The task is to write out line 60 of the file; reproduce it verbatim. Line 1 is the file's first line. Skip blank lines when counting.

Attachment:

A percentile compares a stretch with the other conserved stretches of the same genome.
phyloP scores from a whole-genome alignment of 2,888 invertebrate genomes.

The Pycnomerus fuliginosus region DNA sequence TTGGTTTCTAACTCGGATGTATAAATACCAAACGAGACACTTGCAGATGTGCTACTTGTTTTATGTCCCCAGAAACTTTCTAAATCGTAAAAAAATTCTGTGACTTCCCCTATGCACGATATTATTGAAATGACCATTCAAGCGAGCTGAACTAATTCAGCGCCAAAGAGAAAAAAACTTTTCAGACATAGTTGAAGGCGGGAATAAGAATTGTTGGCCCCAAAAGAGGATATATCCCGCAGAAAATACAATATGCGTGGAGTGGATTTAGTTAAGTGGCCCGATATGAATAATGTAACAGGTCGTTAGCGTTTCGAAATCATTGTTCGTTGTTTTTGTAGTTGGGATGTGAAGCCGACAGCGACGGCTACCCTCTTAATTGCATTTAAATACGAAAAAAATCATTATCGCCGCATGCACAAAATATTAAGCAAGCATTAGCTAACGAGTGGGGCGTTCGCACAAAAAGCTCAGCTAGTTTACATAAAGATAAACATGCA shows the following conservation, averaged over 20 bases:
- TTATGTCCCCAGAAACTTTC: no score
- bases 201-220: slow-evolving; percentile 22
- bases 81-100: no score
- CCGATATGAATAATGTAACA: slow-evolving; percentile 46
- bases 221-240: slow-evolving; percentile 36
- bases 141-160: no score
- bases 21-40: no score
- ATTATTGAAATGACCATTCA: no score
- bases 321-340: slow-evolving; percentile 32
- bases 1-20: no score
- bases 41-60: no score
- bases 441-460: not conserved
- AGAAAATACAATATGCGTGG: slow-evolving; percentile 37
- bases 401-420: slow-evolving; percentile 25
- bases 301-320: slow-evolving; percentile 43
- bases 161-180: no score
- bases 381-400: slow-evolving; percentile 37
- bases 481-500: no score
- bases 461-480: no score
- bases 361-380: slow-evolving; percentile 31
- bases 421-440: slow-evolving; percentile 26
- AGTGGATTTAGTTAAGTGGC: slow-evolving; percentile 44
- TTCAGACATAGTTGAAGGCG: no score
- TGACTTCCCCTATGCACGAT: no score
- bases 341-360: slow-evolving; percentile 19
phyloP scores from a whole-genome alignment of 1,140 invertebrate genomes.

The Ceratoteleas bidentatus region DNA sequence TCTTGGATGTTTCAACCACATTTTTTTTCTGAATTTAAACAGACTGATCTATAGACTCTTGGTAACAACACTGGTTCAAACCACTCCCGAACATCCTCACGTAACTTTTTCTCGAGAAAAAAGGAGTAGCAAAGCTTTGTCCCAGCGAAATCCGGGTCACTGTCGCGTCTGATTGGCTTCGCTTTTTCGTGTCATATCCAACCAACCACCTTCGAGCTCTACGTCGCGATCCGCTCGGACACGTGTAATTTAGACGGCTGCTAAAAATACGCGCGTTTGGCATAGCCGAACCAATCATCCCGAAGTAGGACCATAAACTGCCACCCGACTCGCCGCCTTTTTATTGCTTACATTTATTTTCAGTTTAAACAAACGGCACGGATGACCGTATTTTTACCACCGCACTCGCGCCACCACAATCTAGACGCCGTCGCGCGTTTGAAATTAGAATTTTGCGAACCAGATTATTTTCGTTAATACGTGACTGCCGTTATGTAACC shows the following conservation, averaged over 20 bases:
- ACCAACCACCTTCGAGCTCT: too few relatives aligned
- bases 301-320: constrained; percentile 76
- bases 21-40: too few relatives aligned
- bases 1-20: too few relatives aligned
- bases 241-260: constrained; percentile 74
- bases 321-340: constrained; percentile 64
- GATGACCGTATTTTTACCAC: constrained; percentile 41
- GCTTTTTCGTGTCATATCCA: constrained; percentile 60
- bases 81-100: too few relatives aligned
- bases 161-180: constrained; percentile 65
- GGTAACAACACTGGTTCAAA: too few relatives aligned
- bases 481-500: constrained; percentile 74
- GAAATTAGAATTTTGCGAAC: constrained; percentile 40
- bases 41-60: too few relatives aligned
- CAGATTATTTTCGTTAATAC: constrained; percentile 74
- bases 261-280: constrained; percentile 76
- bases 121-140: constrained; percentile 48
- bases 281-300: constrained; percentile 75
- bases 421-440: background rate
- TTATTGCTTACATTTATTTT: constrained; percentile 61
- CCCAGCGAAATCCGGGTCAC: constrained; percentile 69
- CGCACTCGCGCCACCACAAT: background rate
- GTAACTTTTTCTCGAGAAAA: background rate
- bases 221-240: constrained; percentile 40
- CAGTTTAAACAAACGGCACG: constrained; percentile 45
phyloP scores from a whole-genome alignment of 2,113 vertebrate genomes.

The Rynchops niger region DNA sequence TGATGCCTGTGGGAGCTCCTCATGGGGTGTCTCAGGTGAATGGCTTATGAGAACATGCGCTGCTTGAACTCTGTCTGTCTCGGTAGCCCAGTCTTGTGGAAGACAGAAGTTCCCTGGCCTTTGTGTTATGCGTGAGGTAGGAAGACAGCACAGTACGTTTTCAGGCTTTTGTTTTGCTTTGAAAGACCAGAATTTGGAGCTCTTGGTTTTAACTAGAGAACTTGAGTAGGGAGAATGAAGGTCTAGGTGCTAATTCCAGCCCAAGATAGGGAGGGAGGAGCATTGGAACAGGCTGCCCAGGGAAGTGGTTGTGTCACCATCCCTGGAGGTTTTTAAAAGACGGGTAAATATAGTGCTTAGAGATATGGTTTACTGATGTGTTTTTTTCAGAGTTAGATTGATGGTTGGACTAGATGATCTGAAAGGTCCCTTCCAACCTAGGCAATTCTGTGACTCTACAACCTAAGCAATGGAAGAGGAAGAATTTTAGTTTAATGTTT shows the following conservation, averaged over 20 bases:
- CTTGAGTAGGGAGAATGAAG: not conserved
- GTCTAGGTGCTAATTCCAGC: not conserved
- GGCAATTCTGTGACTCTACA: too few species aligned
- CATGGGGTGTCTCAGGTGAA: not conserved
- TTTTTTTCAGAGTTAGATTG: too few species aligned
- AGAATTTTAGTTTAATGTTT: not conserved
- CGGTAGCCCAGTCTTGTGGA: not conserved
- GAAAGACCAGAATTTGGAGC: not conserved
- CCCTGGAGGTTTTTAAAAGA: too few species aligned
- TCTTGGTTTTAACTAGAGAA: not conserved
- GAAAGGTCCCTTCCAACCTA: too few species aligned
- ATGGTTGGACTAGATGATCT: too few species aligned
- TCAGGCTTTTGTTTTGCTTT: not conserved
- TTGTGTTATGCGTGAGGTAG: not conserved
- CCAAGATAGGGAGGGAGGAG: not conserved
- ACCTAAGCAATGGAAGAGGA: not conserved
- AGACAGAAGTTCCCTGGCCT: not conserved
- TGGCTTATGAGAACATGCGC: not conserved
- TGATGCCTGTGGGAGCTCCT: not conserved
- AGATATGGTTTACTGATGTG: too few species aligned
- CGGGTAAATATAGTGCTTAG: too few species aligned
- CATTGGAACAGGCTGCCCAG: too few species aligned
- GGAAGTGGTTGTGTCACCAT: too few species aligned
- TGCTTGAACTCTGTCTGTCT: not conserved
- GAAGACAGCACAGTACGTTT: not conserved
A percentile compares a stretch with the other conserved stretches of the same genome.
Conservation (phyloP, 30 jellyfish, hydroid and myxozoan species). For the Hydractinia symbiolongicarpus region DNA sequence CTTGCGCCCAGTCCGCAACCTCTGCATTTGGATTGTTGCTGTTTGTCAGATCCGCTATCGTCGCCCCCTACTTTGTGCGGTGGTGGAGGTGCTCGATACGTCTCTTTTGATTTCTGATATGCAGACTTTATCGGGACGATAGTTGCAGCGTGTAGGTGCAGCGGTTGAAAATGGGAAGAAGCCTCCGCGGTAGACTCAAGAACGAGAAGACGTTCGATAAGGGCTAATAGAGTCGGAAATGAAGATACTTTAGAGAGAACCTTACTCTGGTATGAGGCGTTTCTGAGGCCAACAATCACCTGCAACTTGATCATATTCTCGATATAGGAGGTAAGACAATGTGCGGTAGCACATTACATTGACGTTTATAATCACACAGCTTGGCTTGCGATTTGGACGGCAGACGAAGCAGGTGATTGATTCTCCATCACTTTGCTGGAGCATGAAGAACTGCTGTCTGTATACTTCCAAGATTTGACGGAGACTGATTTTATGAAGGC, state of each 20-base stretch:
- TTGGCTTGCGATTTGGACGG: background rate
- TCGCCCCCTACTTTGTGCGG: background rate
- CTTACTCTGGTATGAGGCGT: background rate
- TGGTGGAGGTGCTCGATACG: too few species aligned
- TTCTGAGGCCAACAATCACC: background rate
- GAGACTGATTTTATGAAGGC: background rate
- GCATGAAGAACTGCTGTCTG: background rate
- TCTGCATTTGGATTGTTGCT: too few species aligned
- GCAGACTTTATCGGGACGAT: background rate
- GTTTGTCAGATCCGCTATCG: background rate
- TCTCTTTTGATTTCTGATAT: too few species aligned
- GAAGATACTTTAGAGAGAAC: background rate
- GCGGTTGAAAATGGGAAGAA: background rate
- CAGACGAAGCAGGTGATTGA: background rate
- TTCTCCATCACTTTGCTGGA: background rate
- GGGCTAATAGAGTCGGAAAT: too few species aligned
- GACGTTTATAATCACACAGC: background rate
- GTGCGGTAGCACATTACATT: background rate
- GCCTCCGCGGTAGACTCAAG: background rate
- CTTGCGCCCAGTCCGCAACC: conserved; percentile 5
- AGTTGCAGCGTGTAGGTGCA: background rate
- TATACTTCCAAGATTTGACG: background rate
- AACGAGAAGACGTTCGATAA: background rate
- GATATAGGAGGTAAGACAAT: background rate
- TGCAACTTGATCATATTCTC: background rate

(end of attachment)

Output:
- GGCAATTCTGTGACTCTACA: too few species aligned